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Showing posts from January, 2014

Alive and Well

This last year, a documentary was shown during the Seattle Film Festival.  "Alive and Well" documents the stories of 7 people, 6 of whom are living with HD or are at risk, and one researcher.  The film highlights the joy and hopefulness exhibited by those who live with the effects of this terrible disease.

During this June's Huntington's Disease International Convention, the trailer for "Alive and Well" was shown, and attendees were encouraged to talk about the film to help raise awareness about HD and the fight to find a meaningful treatment and eventually a cure.

I was so excited about this film, I wanted to know how I could see it.  In fact, I was obsessed!  Thank goodness "Alive and Well" had a Facebook page, and I got on that page begging to find a way to get the film in a theater in our neck of the woods here in Northwest Arkansas.

I won a hoodie for posting a link to their FB page.  I kept bugging them for any information about distributio…

Light in the Lone East

Lots of posts of an excerpt from the poem "The Gate of the Year" by Marie Louise Haskins go up on Facebook at the end of December and the first of January.

And I said to the man who stood at the gate of the year: "Give me a light that I may tread safely into the unknown!" And he replied: "Go out into the darkness and put your hand into the Hand of God. That shall be to you better than light and safer than a known way."
There are two more lines that don't usually show up that have made me think about a scripture and our current experience living with HD and its challenges:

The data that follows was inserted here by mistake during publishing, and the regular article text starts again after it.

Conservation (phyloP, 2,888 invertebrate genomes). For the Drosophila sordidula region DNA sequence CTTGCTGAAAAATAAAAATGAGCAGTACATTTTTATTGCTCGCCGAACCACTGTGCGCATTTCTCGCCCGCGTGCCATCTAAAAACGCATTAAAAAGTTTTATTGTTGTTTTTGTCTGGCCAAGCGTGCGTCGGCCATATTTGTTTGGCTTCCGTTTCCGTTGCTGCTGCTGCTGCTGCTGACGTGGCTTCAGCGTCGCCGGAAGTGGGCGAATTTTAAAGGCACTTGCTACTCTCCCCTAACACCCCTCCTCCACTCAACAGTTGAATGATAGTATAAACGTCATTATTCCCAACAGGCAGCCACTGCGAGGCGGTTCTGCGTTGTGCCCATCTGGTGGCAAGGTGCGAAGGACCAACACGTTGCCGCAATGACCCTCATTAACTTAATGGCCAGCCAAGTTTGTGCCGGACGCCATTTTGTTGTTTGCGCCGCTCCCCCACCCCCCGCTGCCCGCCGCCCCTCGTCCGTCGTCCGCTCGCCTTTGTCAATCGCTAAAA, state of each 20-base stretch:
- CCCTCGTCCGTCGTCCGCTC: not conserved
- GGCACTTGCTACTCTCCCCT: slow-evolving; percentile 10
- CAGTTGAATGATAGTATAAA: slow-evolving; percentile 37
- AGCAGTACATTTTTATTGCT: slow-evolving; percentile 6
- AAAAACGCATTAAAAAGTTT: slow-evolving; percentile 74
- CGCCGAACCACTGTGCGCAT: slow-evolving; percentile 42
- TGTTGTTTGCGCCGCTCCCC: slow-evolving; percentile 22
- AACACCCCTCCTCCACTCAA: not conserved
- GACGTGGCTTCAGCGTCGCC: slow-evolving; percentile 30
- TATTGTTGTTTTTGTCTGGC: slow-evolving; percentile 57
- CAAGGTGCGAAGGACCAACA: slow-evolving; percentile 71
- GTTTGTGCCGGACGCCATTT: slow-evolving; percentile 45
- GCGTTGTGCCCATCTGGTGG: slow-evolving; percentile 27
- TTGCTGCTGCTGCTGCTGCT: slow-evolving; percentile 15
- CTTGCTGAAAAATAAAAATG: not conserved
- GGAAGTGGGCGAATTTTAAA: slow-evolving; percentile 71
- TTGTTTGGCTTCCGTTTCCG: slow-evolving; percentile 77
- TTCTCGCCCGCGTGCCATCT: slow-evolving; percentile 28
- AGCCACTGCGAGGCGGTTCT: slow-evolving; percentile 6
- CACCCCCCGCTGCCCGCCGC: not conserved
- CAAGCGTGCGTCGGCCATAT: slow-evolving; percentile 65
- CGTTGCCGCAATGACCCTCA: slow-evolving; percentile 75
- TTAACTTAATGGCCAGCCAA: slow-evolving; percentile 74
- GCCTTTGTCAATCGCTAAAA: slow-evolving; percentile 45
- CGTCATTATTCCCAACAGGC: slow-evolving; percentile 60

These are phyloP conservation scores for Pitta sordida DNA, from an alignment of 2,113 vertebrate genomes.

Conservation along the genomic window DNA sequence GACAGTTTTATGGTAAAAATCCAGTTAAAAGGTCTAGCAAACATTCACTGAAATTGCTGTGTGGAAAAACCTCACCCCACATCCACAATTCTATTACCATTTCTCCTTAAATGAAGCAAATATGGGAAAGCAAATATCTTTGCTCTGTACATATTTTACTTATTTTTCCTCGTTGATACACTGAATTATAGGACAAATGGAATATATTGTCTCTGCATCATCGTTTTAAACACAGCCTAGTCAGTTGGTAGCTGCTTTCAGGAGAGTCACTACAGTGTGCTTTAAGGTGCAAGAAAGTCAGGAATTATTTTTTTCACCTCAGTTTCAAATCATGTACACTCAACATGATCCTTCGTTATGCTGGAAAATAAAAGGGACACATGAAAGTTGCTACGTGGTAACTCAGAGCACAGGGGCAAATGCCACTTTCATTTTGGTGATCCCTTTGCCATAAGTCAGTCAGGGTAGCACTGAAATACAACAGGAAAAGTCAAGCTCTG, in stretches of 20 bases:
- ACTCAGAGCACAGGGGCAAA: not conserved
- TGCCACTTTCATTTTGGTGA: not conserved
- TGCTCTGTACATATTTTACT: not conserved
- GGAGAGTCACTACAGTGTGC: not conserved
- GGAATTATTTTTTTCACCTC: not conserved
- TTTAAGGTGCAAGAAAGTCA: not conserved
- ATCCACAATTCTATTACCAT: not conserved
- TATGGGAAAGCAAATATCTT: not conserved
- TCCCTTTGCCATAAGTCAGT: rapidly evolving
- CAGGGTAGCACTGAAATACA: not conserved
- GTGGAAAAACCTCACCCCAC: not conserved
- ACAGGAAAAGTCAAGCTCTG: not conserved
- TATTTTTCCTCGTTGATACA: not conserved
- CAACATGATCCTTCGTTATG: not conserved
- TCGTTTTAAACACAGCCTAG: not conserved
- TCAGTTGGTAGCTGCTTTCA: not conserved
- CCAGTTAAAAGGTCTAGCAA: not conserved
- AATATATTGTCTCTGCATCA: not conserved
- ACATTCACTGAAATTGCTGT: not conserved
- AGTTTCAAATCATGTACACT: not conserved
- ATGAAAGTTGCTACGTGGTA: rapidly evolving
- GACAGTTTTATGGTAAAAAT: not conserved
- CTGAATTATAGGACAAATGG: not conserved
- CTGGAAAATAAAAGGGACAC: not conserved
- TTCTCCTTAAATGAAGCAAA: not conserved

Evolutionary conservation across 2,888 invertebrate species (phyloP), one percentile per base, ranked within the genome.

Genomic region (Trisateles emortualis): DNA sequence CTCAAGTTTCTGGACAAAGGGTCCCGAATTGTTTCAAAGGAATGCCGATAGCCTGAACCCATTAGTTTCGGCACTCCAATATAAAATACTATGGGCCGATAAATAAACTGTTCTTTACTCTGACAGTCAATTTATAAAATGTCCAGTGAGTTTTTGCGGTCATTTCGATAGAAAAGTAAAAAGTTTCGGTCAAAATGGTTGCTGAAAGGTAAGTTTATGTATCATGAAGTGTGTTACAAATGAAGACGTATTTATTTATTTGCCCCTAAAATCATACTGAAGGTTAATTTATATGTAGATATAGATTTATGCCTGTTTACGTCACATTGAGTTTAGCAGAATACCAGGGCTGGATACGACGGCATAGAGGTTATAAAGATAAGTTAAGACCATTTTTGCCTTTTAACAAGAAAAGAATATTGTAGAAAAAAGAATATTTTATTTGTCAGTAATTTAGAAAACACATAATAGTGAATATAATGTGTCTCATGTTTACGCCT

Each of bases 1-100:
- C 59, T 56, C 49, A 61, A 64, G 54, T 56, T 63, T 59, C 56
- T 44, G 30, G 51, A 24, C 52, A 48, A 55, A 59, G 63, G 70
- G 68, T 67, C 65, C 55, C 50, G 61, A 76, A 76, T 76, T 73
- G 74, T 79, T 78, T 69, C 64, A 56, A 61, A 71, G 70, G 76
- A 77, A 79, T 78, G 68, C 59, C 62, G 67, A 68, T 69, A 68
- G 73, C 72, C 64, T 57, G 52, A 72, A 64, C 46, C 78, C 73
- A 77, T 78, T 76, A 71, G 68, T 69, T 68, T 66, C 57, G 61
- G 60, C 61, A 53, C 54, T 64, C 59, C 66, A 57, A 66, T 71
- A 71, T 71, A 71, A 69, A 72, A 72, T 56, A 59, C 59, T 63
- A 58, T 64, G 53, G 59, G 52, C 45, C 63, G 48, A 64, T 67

So I went forth, and finding the Hand of God, trod gladly into the night And He led me toward the hills and the breaking of day in the lone East.

Kenny and I went to see Lacy yesterday and he is not feeling well.  Although I might not have been too concerned with a bit of congestion and lethargy a few years ago, these symptoms worry me now.  I worry about aspiration pneumonia, as Lacy is h…

Another Goodbye

A dear friend whom I met in college lost her battle with leukemia last week.  D was a joyful, upbeat lady.  She loved Jesus, her husband, nieces and nephews, and animals.  D was young and had that positive attitude that gave her the ability to undergo a bone marrow transplant and find blessings along the way.

I have realized that we are at "that age" - the time in our lives when we begin to lose friends and colleagues and parents.  This is a time when at every turn we are reminded of our mortality.

D's death is another goodbye in a long line of goodbyes that will continue until we say our own farewell to this life.  Each goodbye is painful, every death tears at us.

D was a great friend.  She was funny and droll.  She adored her husband, and felt so blessed to have him by her side.  Her last email in October was positive as usual.  She hoped to come home soon, but was still weak and needed to be closely monitored.  Throughout her struggle, she felt blessed that she had…